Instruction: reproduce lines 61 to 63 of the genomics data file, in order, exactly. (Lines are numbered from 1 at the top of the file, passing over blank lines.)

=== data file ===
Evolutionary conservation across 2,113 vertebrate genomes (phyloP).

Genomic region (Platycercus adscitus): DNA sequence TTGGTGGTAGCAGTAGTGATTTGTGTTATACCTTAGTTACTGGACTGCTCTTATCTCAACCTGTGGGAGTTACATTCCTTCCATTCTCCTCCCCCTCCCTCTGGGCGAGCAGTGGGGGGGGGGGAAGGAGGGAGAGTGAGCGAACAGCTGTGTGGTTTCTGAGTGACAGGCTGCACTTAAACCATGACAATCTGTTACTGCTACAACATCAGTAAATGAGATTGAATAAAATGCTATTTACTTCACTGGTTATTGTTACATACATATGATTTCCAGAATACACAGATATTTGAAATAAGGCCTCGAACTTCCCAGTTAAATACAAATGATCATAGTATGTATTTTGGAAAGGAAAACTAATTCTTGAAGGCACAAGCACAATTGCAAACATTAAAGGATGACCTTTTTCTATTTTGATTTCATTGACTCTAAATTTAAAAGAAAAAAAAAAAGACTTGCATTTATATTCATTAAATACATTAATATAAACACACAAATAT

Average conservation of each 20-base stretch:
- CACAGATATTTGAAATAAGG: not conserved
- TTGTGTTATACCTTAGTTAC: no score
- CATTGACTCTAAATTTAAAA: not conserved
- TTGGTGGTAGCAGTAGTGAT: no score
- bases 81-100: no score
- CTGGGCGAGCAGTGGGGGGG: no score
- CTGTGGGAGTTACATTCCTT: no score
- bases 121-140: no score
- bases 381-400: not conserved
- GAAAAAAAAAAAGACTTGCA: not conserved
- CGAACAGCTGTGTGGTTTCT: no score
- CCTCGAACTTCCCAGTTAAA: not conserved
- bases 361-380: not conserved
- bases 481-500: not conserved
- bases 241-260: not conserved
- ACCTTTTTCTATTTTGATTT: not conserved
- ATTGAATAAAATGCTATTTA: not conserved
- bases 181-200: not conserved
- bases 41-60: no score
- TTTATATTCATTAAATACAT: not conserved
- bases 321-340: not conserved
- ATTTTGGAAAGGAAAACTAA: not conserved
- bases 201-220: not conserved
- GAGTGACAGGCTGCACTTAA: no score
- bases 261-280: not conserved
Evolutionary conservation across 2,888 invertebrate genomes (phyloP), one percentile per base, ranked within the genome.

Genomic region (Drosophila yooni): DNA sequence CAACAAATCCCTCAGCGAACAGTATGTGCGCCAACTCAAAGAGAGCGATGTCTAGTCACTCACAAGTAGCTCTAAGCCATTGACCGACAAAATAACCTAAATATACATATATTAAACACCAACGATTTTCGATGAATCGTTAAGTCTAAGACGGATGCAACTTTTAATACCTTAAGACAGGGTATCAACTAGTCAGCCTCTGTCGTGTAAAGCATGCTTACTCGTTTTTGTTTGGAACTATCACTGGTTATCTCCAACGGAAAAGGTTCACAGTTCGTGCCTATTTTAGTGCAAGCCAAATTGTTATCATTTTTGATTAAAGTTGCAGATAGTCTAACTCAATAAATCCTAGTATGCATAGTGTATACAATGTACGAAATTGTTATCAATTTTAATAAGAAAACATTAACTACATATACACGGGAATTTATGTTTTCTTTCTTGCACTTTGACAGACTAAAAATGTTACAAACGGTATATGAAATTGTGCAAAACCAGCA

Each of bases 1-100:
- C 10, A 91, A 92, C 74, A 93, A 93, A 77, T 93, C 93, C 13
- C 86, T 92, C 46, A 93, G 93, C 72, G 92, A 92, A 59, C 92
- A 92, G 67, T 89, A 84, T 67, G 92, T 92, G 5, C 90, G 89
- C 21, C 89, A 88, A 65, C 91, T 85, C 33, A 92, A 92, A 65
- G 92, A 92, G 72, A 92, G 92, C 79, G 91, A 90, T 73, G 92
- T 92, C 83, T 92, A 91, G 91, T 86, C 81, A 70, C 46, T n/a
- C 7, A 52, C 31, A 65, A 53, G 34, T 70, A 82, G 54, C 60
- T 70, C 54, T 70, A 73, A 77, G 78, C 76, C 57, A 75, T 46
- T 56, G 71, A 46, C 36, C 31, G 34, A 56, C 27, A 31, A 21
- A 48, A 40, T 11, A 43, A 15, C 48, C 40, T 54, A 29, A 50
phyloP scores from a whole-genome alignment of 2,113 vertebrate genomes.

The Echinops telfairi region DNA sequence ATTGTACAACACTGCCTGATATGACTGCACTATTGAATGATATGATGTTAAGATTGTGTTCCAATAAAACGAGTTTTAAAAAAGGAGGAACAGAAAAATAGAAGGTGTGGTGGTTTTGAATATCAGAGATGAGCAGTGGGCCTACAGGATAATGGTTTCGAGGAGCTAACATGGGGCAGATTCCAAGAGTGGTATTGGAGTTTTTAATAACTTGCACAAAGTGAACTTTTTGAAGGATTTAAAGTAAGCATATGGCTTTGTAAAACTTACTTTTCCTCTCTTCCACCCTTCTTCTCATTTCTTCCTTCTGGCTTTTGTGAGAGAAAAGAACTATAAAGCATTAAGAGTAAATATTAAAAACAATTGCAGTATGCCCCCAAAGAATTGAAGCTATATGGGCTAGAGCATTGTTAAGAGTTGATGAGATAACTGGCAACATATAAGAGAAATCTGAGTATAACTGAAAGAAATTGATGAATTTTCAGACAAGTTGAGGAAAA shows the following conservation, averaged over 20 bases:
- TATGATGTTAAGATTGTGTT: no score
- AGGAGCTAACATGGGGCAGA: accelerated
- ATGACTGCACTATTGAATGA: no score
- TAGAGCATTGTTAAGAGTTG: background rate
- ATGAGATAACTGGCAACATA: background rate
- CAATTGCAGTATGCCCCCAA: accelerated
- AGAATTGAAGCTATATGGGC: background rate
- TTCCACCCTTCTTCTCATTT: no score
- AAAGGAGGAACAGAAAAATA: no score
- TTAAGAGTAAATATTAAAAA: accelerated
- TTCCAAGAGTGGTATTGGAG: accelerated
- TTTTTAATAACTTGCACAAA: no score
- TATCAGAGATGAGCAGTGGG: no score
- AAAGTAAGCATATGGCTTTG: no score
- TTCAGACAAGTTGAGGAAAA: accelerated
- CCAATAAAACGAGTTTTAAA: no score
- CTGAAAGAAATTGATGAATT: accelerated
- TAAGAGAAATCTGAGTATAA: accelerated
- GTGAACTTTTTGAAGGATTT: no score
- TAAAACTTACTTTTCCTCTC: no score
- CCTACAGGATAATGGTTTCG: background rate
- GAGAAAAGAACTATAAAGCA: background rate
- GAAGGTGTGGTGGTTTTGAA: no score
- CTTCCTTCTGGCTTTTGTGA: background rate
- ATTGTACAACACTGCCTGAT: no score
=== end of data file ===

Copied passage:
- TAAGAGAAATCTGAGTATAA: accelerated
- GTGAACTTTTTGAAGGATTT: no score
- TAAAACTTACTTTTCCTCTC: no score